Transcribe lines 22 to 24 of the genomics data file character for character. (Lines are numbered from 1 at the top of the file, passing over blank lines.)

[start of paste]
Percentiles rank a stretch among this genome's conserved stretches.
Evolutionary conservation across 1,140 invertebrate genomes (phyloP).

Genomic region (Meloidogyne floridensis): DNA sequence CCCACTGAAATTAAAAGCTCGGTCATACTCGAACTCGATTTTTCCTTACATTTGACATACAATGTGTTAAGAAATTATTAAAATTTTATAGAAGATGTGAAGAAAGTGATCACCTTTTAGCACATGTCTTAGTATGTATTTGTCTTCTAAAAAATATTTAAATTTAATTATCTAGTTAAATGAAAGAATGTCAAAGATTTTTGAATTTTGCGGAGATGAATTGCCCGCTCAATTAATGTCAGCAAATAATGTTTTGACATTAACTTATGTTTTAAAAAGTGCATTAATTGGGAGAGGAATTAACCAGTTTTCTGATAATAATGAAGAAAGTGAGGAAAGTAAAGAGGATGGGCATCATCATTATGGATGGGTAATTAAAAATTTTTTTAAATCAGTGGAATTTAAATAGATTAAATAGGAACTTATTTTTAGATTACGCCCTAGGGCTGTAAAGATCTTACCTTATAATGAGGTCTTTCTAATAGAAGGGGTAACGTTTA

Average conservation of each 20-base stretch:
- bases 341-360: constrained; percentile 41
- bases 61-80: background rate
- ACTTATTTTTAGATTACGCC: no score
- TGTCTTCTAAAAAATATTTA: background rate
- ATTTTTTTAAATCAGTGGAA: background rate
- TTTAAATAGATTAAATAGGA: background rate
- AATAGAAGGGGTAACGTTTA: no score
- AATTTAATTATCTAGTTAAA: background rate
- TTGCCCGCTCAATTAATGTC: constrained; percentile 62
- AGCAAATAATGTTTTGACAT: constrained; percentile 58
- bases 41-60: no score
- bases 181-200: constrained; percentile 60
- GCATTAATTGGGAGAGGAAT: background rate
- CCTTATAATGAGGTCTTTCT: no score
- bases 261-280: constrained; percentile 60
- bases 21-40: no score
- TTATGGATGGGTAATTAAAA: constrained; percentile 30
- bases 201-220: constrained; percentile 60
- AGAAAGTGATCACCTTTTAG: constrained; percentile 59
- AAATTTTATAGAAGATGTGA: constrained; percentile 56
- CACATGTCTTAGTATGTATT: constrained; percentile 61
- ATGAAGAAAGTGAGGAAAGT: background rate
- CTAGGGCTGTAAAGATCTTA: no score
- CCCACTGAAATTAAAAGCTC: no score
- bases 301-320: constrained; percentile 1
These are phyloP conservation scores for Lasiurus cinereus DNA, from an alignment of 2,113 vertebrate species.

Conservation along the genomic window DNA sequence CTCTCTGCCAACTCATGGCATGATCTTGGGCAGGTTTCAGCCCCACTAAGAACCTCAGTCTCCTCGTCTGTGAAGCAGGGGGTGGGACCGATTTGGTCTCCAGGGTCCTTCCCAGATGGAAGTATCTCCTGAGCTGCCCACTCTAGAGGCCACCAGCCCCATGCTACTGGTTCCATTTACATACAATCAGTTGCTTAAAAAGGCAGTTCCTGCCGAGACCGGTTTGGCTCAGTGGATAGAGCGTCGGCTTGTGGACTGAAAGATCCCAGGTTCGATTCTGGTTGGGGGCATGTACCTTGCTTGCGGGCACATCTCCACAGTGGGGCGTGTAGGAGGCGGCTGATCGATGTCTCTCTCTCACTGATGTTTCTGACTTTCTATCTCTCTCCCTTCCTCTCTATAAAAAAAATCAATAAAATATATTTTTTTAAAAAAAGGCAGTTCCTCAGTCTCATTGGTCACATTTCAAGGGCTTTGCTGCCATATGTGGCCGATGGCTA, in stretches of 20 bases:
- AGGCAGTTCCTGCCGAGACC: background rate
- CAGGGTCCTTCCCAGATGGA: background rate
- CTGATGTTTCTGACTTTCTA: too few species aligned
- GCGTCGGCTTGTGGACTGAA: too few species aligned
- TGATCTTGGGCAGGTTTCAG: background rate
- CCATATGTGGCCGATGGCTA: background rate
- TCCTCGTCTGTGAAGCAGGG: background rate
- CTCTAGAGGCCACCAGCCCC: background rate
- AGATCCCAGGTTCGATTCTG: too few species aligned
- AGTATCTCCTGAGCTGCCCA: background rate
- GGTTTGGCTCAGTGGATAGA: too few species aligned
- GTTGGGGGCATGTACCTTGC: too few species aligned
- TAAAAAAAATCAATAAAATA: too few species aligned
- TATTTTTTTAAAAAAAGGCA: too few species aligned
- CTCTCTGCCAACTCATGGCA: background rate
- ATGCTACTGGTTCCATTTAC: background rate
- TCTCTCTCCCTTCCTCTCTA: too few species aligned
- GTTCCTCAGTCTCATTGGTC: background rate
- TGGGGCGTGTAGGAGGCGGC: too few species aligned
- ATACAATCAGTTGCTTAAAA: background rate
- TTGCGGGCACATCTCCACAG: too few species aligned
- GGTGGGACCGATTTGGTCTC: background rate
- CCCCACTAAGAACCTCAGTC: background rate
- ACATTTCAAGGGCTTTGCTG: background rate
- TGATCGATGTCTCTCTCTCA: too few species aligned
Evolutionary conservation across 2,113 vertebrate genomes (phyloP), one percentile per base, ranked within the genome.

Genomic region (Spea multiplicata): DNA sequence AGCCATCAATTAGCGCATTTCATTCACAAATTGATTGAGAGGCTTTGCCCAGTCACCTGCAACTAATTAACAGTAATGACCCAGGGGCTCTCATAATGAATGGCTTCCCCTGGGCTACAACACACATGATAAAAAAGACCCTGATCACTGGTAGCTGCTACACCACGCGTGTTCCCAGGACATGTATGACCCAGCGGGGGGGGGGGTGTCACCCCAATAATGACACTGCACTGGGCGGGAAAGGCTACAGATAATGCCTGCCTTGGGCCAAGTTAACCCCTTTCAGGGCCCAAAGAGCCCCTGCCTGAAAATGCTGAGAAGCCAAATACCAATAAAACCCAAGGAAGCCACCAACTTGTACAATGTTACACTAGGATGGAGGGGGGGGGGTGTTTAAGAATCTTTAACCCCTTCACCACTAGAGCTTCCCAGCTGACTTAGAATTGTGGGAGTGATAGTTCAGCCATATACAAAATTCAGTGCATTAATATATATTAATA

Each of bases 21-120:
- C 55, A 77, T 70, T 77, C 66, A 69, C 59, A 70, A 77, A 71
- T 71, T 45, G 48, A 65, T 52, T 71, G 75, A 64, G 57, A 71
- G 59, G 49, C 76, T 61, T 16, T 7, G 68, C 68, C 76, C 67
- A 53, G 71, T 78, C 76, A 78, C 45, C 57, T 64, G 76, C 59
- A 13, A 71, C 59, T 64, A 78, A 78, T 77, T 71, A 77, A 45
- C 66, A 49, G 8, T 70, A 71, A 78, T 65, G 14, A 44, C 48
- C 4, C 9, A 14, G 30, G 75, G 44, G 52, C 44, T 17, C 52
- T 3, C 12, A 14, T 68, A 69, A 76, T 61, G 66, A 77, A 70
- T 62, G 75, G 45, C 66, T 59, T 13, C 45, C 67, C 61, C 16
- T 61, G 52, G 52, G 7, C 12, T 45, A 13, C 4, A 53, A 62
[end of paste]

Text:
- bases 201-220: constrained; percentile 60
- AGAAAGTGATCACCTTTTAG: constrained; percentile 59
- AAATTTTATAGAAGATGTGA: constrained; percentile 56